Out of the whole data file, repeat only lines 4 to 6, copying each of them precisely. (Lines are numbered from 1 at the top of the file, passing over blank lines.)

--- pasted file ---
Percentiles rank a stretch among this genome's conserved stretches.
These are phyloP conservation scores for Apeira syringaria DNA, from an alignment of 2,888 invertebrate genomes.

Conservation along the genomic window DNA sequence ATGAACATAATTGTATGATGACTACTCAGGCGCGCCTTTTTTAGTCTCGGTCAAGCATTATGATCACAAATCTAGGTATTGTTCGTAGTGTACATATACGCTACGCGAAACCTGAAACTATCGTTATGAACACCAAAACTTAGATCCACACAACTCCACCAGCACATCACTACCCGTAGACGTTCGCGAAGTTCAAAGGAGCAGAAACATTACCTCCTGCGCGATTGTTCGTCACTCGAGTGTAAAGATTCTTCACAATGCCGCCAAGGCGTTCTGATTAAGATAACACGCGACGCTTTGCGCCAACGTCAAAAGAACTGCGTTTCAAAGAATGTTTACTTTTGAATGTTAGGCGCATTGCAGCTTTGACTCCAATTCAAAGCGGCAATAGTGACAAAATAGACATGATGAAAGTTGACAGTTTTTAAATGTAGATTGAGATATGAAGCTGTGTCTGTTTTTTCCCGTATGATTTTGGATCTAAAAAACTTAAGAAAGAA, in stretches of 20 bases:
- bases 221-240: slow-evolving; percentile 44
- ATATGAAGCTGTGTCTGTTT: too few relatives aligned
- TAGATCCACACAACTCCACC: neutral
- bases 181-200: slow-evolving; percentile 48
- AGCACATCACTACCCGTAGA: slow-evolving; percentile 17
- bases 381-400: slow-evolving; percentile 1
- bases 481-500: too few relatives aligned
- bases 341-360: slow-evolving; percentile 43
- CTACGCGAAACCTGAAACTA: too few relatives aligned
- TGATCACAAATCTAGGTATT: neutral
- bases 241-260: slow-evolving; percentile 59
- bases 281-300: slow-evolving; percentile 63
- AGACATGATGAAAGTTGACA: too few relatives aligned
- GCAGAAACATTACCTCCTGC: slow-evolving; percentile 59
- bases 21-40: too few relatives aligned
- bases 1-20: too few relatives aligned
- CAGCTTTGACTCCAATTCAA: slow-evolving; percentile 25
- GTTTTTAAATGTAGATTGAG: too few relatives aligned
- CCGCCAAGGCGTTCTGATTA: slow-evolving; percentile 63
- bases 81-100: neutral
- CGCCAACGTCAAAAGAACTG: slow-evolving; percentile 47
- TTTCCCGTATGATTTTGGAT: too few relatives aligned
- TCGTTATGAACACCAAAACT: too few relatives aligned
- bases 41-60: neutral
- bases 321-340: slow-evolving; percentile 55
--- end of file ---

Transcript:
- bases 221-240: slow-evolving; percentile 44
- ATATGAAGCTGTGTCTGTTT: too few relatives aligned
- TAGATCCACACAACTCCACC: neutral